Get the latest news, best practices and exclusive discounts

Water. Rest. Shade – Understanding Heat Index

F Marie Athey OHST

Posted by:

F Marie Athey OHST | September 11, 2013 | Comments Off on Water. Rest. Shade – Understanding Heat Index

OSHA’s focused heat awareness campaign put emphasis on getting work done safely with “Water. Rest. Shade.” The campaign focused on implementing a heat illness prevention program based on heat index. Heat illnesses are preventable and need not result to workplace fatalities according to OSHA. This is also the opinion of many employers and safety professionals who also advocate for prevention injury programs regarding heat illness.

What causes heat illnesses? Workers get sick from heat due to working in hot temperatures not only outside but where exposed indoors to high heat processes. Work conditions combined with the heat generated by their body due to physical labor will result in heat exhaustion or heat stroke. If employers implement preventive measures based on heat index values, along with breaks, change of shift to cooler times of the day, and supply plenty of fluids,  incidences of heat-related illness will be minimized, even eradicated completely.

Reading the Index

The U.S. National Oceanographic and Atmospheric Administration (NOAA) developed the heat index system. The index combines both air temperature and relative humidity into a single value that reflects how hot the weather is in Fahrenheit. The higher the heat index the greater the heat illness risks will be for workers.  NOAA releases heat advisories as the weather shoots up.

The index is color-coded depending on risk levels. When the index is at less than 91 degrees, it will appear in yellow, which means the risk level is lower and employers and workers should take caution. This also calls for basic heat safety and planning. When the index falls between 91 degrees and 103, the value’s corresponding color equivalent is yellow-orange. See the rest of the color-coding scheme, risk levels and protective recommendations based on the heat index below:



Note that as humidity increases, sweat doesn’t evaporate as quickly and you feel hotter. Low humidity, on the other hand, causes sweat to evaporate quickly which can result in dehydration.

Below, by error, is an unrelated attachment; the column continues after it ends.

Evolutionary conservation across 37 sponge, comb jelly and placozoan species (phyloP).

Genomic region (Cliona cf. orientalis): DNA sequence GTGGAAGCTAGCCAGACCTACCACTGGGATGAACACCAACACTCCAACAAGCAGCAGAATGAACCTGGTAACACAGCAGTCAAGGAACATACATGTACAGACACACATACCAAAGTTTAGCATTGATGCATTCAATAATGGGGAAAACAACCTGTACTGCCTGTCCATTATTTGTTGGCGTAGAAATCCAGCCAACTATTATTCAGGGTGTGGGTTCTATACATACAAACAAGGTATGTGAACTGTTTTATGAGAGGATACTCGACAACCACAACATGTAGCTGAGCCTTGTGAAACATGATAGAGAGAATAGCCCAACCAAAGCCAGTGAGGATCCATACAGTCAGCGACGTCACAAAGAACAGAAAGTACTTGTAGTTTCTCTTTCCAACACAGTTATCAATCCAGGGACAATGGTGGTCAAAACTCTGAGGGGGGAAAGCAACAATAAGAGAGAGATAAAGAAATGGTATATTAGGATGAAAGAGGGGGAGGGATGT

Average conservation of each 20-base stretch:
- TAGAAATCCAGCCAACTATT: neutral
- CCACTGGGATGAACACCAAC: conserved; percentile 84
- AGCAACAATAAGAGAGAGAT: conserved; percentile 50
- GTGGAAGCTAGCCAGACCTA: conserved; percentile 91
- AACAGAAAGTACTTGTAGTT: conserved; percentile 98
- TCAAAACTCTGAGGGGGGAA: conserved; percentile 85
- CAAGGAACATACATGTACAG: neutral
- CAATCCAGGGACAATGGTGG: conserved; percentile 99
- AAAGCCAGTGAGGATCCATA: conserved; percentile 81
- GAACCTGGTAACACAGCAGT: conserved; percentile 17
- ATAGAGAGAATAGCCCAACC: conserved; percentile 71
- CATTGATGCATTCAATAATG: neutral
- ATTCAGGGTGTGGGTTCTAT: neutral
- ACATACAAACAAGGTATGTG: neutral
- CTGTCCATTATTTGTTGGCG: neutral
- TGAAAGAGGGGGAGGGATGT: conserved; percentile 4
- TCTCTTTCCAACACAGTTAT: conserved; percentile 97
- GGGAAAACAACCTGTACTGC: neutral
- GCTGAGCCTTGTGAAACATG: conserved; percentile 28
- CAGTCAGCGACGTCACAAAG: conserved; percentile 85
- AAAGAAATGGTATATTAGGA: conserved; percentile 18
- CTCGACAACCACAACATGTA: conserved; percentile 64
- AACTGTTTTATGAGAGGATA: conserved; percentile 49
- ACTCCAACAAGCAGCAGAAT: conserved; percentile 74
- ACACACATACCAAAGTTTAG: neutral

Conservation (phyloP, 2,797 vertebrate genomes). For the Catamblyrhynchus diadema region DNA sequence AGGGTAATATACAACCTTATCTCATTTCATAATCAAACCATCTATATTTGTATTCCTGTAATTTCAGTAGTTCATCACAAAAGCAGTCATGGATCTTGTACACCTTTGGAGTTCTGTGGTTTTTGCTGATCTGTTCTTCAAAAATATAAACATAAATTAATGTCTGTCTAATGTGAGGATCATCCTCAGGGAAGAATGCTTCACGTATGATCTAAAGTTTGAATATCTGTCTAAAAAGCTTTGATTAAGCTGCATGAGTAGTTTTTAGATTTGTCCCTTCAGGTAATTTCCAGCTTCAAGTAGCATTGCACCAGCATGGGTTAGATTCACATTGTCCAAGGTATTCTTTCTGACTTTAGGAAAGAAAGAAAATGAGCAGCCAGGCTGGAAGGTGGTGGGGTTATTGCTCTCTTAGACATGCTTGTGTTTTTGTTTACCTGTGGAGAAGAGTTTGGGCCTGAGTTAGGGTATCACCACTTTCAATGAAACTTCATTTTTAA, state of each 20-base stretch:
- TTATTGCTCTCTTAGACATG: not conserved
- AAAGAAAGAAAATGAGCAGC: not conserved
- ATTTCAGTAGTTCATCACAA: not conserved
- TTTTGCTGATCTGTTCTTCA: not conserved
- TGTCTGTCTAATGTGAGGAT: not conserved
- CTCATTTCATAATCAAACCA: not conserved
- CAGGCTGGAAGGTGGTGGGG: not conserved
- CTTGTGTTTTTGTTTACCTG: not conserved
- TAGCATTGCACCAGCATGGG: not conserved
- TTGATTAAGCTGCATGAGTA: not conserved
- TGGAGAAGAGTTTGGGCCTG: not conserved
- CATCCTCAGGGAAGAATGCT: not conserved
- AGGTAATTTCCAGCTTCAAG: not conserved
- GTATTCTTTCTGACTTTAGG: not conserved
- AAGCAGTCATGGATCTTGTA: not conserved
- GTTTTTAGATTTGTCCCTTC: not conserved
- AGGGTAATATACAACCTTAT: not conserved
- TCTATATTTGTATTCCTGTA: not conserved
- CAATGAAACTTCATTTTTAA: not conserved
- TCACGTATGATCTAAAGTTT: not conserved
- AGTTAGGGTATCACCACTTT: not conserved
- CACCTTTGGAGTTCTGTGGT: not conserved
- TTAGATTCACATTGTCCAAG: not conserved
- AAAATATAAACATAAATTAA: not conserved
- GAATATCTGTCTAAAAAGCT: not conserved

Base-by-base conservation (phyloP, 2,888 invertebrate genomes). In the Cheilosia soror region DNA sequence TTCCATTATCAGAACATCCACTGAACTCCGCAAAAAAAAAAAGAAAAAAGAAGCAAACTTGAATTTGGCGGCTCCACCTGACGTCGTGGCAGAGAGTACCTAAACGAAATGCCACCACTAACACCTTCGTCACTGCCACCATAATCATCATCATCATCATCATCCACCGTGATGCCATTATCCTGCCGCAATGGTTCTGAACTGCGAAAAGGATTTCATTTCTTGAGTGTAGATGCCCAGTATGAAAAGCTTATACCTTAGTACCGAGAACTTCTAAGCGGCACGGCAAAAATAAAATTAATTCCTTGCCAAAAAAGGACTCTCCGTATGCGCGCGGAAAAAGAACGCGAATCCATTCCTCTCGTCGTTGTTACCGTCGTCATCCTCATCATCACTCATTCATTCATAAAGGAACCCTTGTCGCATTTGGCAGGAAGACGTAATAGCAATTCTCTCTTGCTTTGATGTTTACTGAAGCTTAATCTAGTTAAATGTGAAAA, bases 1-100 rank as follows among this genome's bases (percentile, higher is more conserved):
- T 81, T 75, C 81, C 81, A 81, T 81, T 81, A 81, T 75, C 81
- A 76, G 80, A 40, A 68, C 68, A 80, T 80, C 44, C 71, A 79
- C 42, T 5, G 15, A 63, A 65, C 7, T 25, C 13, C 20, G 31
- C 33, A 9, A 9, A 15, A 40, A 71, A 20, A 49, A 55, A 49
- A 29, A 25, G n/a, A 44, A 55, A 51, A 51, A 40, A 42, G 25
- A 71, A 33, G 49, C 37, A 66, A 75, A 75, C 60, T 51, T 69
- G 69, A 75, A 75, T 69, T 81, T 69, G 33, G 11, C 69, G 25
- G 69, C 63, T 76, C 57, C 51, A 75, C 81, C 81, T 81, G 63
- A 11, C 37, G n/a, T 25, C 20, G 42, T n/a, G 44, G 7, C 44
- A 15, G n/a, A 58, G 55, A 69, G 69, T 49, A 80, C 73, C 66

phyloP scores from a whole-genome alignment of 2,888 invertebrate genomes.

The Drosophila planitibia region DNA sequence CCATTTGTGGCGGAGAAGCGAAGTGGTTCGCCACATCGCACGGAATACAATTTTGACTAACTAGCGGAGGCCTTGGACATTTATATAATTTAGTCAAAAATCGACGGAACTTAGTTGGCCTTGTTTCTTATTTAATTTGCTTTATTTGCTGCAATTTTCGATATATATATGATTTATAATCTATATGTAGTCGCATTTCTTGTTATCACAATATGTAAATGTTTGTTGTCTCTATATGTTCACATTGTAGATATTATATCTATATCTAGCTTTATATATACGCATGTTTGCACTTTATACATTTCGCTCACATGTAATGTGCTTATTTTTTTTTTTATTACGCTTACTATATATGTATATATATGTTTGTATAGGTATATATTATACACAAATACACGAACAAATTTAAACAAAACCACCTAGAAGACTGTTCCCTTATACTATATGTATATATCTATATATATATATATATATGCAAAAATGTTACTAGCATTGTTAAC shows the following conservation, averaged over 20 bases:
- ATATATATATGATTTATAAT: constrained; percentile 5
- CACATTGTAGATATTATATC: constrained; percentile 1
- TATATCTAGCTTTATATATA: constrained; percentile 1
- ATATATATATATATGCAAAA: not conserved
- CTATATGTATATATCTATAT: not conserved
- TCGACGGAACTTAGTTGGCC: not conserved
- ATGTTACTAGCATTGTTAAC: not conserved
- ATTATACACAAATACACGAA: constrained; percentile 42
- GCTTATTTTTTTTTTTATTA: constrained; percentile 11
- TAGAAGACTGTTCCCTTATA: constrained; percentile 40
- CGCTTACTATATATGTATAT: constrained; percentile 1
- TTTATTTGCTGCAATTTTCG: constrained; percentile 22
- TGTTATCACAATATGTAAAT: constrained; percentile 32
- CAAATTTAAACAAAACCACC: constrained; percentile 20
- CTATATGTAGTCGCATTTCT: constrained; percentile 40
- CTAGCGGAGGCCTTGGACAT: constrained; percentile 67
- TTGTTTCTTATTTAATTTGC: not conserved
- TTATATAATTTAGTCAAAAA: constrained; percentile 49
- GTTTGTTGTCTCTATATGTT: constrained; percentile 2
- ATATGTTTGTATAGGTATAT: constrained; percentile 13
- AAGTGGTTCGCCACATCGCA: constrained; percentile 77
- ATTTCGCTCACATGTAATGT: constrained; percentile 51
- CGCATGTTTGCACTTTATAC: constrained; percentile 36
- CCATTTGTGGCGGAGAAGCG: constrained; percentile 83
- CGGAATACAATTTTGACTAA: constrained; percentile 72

What can be done?

OSHA recommends the use of the index in planning and training to prevent heat-related illnesses. OSHA also advises the following heat-related illness preventive measures for employers:

1.       Gather necessary hot weather supplies. Stock up on hot weather supplies like water, water containers, first aid kits, and shade devices. Assign a person who will make sure that quantities of the supply are sufficient for employees.

2.       Create an emergency action plan. Design an emergency action plan and appoint people who will take charge of implementing it.

3.       Watch out for heat advisories and make sure workers are informed of them. Keep your staff posted of weather updates and heat advisories from the National Weather Service (NWS) or NOAA. Make sure information is disseminated at outdoor work sites.

4.       Train workers prior to project commencement. Train workers on risk factors for heat-related illnesses, recognizing the symptoms of heat-related illnesses, addressing such symptoms and preventing illnesses.

5.       Develop a work/rest schedule. Plan a work and rest schedule for outdoor workers especially when the weather is too hot. Rest periods can be spent by workers doing some light work like sorting out some paperwork or attending a meeting.

6.       Acclimatize workers to the heat conditions. Develop a heat illness awareness program for workers. This is accomplished by increasing the employee’s workload at a moderate pace from 50 to 100 percent within a week. However, be aware that some workers may take up to two weeks to get used to the heat conditions.

Short URL:

Comments are closed.